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Harper's wages are fear - Why a feminist Senator told women to 'shut the fuck up'
Submitted by Geoffrey Dow on Fri, 2010-05-07 21:39
Spread the word!
'Shut the fuck up on this issue'
By their words shall we know them
Harper and friends never cease playing the politics of division and fear
The following was published first as the editorial in the May 7 edition of True North Perspective.
Steven Harper, not exactly as shown. (Photo-illustration by Geoffrey Dow.)
I would like to apologize for inflicting a four-letter Anglo-Saxonism upon you, but I can't in good conscience do it. All too often the truth is offensive and sometimes, using crude words is the best way to get us to confront the ugly truth in question.
In this case, Conservative Senator Nancy Ruth seems to have let slip an ugly truth about her party that she might not even fully understand — otherwise, if she is the pro-choice feminist she said to be, she would surely have to cross the floor — wouldn't she?
Senator Ruth made the statement this past Monday to a meeting of international equality rights groups. The subject was the Harper government's decision, as announced by International Co-operation Minister Bev Oda back on April 26, that Canada will not fund abortions in developing countries.
The next day, in what was either a remarkable case of foot-in-mouth disease, or else a cynical calculation that there were more votes to be had in pandering to the Conservatives' right-wing, "socially conservative" base than there might be in acknowledging that women in the third world sometimes also have unwanted pregnancies and so, like those in the west, will seek out abortions whether or not they are legal or affordable or safe, Harper disengenuously claimed the decision was meant to be "unifying".
According to the Toronto Star, he said, "We want to make sure our funds are used to save the lives of women and children and are used on the many, many things that are available to us that frankly do not divide the Canadian population."
As if he didn't know that implicitly declaring women in the third world should not have the rights Canadian women take for granted wouldn't be devisive.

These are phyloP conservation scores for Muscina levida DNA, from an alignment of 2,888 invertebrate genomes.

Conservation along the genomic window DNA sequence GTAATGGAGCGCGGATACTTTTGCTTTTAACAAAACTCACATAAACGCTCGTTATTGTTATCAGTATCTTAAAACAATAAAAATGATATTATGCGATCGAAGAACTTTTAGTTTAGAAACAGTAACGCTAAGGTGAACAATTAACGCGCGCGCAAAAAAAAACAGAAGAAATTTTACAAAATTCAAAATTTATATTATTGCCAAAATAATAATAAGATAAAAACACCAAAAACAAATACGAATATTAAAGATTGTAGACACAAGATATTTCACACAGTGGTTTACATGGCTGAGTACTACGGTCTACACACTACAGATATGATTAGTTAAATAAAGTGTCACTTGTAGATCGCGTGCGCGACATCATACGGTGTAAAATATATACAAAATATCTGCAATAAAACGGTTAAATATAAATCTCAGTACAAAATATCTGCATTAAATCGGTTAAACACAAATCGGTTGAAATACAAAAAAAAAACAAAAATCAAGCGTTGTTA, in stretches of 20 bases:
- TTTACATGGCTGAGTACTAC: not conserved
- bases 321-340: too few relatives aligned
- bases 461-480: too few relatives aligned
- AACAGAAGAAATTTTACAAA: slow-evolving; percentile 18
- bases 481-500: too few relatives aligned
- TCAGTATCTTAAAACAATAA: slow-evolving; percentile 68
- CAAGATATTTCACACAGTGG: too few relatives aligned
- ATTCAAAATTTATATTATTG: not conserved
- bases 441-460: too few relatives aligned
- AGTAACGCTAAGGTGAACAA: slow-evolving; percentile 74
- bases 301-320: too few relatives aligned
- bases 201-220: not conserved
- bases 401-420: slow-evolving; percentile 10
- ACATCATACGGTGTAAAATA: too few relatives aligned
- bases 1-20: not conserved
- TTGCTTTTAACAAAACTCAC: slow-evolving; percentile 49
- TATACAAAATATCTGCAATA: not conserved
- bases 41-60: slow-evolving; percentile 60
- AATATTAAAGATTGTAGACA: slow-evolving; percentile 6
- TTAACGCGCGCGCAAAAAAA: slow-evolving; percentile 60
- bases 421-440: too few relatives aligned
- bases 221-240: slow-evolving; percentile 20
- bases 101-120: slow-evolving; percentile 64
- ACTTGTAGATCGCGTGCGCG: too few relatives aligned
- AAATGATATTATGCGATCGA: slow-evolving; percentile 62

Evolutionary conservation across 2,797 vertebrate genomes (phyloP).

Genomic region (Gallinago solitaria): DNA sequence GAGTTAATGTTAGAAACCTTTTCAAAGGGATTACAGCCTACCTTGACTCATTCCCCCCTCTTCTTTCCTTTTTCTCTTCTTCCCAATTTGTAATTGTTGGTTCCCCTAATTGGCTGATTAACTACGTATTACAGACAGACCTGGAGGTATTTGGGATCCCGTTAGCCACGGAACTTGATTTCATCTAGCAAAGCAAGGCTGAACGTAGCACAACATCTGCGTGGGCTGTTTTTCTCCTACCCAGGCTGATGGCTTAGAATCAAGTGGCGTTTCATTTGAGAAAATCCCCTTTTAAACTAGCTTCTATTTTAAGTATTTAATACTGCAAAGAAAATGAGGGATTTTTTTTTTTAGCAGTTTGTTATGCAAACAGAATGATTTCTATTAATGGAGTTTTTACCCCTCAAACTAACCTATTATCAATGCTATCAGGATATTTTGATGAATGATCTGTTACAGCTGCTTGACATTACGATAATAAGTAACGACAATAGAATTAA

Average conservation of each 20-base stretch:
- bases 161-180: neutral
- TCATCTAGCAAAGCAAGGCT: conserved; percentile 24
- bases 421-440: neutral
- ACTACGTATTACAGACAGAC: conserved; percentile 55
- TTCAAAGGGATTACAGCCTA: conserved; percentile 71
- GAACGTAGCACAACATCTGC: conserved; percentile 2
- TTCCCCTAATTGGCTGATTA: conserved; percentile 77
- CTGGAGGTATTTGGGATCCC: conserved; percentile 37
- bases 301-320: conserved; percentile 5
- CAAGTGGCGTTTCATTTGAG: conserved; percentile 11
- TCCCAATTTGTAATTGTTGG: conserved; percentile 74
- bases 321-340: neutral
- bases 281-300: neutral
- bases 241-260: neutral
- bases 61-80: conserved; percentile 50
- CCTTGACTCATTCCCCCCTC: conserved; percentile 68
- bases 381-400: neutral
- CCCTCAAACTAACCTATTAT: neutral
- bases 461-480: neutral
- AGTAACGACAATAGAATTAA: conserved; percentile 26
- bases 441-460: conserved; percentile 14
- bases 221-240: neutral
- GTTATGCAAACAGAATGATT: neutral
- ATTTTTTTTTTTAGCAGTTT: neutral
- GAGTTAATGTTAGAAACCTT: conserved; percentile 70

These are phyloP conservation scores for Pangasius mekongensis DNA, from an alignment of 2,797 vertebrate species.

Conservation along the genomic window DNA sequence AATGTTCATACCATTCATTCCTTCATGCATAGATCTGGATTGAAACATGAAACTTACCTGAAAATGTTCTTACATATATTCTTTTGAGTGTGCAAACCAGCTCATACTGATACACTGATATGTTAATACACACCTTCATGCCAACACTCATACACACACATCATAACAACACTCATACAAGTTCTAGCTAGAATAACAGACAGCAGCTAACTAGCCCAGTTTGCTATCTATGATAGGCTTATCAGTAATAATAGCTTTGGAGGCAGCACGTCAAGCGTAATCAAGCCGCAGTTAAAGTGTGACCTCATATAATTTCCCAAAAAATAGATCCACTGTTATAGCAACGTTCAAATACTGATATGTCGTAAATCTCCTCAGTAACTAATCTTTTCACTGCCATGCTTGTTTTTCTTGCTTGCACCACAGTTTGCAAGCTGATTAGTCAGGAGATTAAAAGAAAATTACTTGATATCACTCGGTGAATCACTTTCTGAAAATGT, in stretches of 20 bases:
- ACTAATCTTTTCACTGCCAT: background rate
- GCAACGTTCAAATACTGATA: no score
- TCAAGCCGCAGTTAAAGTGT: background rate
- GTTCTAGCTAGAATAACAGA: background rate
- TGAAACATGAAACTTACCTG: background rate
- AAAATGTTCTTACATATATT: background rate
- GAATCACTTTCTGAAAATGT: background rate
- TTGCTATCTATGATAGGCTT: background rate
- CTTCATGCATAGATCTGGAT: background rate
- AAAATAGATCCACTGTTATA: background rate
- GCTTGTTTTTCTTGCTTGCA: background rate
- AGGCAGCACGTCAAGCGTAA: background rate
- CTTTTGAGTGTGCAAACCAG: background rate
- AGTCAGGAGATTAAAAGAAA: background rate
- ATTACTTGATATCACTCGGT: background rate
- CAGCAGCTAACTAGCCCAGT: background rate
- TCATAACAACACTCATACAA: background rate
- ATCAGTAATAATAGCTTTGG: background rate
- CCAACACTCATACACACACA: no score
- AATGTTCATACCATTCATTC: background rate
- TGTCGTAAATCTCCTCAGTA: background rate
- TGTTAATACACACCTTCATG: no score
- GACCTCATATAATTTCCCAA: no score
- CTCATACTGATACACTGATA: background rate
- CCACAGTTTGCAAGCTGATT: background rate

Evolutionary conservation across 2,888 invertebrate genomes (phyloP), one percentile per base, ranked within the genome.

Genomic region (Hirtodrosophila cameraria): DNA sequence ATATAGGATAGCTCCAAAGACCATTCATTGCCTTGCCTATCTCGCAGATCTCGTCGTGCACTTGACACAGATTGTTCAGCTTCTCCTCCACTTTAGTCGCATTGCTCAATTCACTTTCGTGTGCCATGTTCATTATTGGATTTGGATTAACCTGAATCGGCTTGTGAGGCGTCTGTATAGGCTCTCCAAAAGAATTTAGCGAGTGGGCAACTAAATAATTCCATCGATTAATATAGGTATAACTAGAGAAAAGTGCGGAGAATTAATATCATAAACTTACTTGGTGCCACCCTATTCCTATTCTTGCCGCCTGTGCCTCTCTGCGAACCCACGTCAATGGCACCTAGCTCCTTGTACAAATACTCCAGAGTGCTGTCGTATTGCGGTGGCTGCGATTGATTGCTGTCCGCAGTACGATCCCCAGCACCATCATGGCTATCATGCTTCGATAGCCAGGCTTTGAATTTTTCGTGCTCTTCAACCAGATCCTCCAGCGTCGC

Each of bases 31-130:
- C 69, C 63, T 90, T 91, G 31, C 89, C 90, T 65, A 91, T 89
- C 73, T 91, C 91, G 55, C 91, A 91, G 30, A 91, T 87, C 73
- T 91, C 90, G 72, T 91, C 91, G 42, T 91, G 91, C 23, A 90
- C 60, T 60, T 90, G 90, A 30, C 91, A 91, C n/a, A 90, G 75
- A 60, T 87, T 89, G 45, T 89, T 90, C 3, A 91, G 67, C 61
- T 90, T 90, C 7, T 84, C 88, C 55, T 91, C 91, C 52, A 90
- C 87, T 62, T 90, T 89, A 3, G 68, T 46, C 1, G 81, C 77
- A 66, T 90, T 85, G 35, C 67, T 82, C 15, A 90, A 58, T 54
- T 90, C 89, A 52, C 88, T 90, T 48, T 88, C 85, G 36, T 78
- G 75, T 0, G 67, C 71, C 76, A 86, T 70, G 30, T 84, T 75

In any event, Senator Ruth wasn't not telling people to "shut the fuck up" about the issue this week because she is anti-choice, but because she is pro-choice and scared. Scared of her own party's leader.
And that fear speaks volumes about the nature of Steven Harper's so-called "conservative" government.
As I have noted before (and almost certainly will again; in the face of lies, the truth must be repeated twice as often), I am not convinced that Canada's Prime Minister, Steven Harper, has mellowed during his years presiding over a minority Parliament. It is just that minority status that has kept a frustrated Firewall Steve from enacting either the economic or the social "conservative" — in fact, reactionary — policies he would have had he a fully-subserviant House of Commons at his beck and call.
According to CBC News Senator Ruth continued by saying, "If you push it, there'll be more backlash. This is now a political football. This is not about women's health in this country." She went on to say, "Canada is still a country with free and accessible abortion. Leave it there. Don't make this an election issue."
You can argue that Senator Ruth was simply giving activists some pragmatic advice, offering the benefit of her experience and position in government, but the subtext sounds to me like it is coming from someone who knows her leader and her party and is all-too-well aware of what might come if he gets the majority government he so desparately desires.
This government, which fires civil servants for doing their jobs, which panders to fears of crime while crime is decreasing with expensive "reforms" that won't work (see Sentencing reform could cost $10B over 5 years), which prorogues Parliament whenever it pleases, hides evidence that Canada has been complicit in torture and — the list is nearly endless; no doubt most of you can make your own lists. This government's own members seem to believe it is a danger to the Canada we have known, a reactionary, dangerous leopard held in check only by the fragile leash of a Parliamentary minority.
Harper does his best to colour his spots, but they keep showing through the second-rate dye-jobs and Senator Nancy Ruth's fear suggests it's not only his enemies who worry about what might happen if he gets free reign over the nation, but his allies as well.
With the ongoing global economic crisis now nearing its third year, the neo-conservative "revolution" has been revealed as nothing but a sham and a fraud. To its credit, Canada avoided many of the excesses of the past 30 years. It would be a tragedy were we to let Harper institute his own scorch-and-burn revolution so long past its best-before date.